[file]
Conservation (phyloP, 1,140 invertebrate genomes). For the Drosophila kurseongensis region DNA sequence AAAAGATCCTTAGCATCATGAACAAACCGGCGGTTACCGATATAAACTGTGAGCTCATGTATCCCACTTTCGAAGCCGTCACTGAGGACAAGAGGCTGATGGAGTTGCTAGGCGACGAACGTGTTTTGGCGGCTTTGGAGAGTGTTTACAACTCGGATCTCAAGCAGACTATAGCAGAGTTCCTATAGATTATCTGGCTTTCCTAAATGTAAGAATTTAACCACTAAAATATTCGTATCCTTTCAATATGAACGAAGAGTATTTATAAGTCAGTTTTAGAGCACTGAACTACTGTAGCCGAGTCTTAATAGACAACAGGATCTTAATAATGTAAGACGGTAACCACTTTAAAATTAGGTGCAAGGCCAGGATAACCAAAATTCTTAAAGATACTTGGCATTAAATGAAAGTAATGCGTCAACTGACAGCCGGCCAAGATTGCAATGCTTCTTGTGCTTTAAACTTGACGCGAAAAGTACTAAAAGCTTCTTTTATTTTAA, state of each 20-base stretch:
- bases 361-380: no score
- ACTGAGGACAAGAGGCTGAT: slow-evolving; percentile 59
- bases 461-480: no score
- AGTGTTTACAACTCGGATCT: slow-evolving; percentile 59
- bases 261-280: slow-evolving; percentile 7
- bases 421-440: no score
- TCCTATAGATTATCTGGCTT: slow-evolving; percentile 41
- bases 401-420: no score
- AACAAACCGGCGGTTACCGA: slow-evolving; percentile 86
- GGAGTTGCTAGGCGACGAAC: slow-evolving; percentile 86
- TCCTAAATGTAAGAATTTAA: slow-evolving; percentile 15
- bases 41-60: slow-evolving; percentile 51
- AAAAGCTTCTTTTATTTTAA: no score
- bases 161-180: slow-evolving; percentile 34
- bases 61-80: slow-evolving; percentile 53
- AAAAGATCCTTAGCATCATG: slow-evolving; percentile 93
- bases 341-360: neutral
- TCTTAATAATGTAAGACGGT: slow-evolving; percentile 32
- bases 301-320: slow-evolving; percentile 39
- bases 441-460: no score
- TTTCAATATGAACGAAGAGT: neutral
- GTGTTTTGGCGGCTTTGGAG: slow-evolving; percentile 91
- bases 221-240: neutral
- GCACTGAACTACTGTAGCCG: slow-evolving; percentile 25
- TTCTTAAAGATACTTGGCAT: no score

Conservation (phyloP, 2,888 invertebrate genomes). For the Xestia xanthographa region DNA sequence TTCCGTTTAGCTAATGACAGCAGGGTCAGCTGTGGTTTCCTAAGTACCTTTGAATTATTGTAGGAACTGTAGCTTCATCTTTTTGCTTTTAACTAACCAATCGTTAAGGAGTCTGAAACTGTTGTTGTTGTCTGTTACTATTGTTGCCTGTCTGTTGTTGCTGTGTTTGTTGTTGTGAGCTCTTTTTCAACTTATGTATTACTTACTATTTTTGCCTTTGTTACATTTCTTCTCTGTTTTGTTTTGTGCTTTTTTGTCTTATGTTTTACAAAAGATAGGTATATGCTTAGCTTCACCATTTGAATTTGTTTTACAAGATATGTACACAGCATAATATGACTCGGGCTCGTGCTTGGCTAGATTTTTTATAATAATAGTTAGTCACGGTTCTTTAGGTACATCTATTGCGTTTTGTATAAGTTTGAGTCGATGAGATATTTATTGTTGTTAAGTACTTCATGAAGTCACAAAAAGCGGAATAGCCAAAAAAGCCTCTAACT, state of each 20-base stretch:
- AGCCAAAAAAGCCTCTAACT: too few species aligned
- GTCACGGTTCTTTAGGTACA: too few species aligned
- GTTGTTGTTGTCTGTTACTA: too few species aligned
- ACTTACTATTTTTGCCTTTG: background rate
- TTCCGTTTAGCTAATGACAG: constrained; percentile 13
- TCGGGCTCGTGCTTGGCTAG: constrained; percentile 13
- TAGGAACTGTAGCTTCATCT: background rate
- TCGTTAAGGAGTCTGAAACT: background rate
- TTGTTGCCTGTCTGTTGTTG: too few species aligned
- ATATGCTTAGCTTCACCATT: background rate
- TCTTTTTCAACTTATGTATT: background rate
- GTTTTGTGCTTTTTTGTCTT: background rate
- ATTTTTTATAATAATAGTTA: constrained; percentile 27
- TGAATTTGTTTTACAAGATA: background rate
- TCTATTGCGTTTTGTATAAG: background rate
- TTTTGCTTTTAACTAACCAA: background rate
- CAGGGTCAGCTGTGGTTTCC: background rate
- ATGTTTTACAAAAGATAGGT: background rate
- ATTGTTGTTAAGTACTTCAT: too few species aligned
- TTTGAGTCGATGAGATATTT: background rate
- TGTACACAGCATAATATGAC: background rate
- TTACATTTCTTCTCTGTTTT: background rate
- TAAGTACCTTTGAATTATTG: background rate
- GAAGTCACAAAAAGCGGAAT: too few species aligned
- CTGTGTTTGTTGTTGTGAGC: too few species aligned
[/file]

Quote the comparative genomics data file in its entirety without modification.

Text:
Conservation (phyloP, 1,140 invertebrate genomes). For the Drosophila kurseongensis region DNA sequence AAAAGATCCTTAGCATCATGAACAAACCGGCGGTTACCGATATAAACTGTGAGCTCATGTATCCCACTTTCGAAGCCGTCACTGAGGACAAGAGGCTGATGGAGTTGCTAGGCGACGAACGTGTTTTGGCGGCTTTGGAGAGTGTTTACAACTCGGATCTCAAGCAGACTATAGCAGAGTTCCTATAGATTATCTGGCTTTCCTAAATGTAAGAATTTAACCACTAAAATATTCGTATCCTTTCAATATGAACGAAGAGTATTTATAAGTCAGTTTTAGAGCACTGAACTACTGTAGCCGAGTCTTAATAGACAACAGGATCTTAATAATGTAAGACGGTAACCACTTTAAAATTAGGTGCAAGGCCAGGATAACCAAAATTCTTAAAGATACTTGGCATTAAATGAAAGTAATGCGTCAACTGACAGCCGGCCAAGATTGCAATGCTTCTTGTGCTTTAAACTTGACGCGAAAAGTACTAAAAGCTTCTTTTATTTTAA, state of each 20-base stretch:
- bases 361-380: no score
- ACTGAGGACAAGAGGCTGAT: slow-evolving; percentile 59
- bases 461-480: no score
- AGTGTTTACAACTCGGATCT: slow-evolving; percentile 59
- bases 261-280: slow-evolving; percentile 7
- bases 421-440: no score
- TCCTATAGATTATCTGGCTT: slow-evolving; percentile 41
- bases 401-420: no score
- AACAAACCGGCGGTTACCGA: slow-evolving; percentile 86
- GGAGTTGCTAGGCGACGAAC: slow-evolving; percentile 86
- TCCTAAATGTAAGAATTTAA: slow-evolving; percentile 15
- bases 41-60: slow-evolving; percentile 51
- AAAAGCTTCTTTTATTTTAA: no score
- bases 161-180: slow-evolving; percentile 34
- bases 61-80: slow-evolving; percentile 53
- AAAAGATCCTTAGCATCATG: slow-evolving; percentile 93
- bases 341-360: neutral
- TCTTAATAATGTAAGACGGT: slow-evolving; percentile 32
- bases 301-320: slow-evolving; percentile 39
- bases 441-460: no score
- TTTCAATATGAACGAAGAGT: neutral
- GTGTTTTGGCGGCTTTGGAG: slow-evolving; percentile 91
- bases 221-240: neutral
- GCACTGAACTACTGTAGCCG: slow-evolving; percentile 25
- TTCTTAAAGATACTTGGCAT: no score

Conservation (phyloP, 2,888 invertebrate genomes). For the Xestia xanthographa region DNA sequence TTCCGTTTAGCTAATGACAGCAGGGTCAGCTGTGGTTTCCTAAGTACCTTTGAATTATTGTAGGAACTGTAGCTTCATCTTTTTGCTTTTAACTAACCAATCGTTAAGGAGTCTGAAACTGTTGTTGTTGTCTGTTACTATTGTTGCCTGTCTGTTGTTGCTGTGTTTGTTGTTGTGAGCTCTTTTTCAACTTATGTATTACTTACTATTTTTGCCTTTGTTACATTTCTTCTCTGTTTTGTTTTGTGCTTTTTTGTCTTATGTTTTACAAAAGATAGGTATATGCTTAGCTTCACCATTTGAATTTGTTTTACAAGATATGTACACAGCATAATATGACTCGGGCTCGTGCTTGGCTAGATTTTTTATAATAATAGTTAGTCACGGTTCTTTAGGTACATCTATTGCGTTTTGTATAAGTTTGAGTCGATGAGATATTTATTGTTGTTAAGTACTTCATGAAGTCACAAAAAGCGGAATAGCCAAAAAAGCCTCTAACT, state of each 20-base stretch:
- AGCCAAAAAAGCCTCTAACT: too few species aligned
- GTCACGGTTCTTTAGGTACA: too few species aligned
- GTTGTTGTTGTCTGTTACTA: too few species aligned
- ACTTACTATTTTTGCCTTTG: background rate
- TTCCGTTTAGCTAATGACAG: constrained; percentile 13
- TCGGGCTCGTGCTTGGCTAG: constrained; percentile 13
- TAGGAACTGTAGCTTCATCT: background rate
- TCGTTAAGGAGTCTGAAACT: background rate
- TTGTTGCCTGTCTGTTGTTG: too few species aligned
- ATATGCTTAGCTTCACCATT: background rate
- TCTTTTTCAACTTATGTATT: background rate
- GTTTTGTGCTTTTTTGTCTT: background rate
- ATTTTTTATAATAATAGTTA: constrained; percentile 27
- TGAATTTGTTTTACAAGATA: background rate
- TCTATTGCGTTTTGTATAAG: background rate
- TTTTGCTTTTAACTAACCAA: background rate
- CAGGGTCAGCTGTGGTTTCC: background rate
- ATGTTTTACAAAAGATAGGT: background rate
- ATTGTTGTTAAGTACTTCAT: too few species aligned
- TTTGAGTCGATGAGATATTT: background rate
- TGTACACAGCATAATATGAC: background rate
- TTACATTTCTTCTCTGTTTT: background rate
- TAAGTACCTTTGAATTATTG: background rate
- GAAGTCACAAAAAGCGGAAT: too few species aligned
- CTGTGTTTGTTGTTGTGAGC: too few species aligned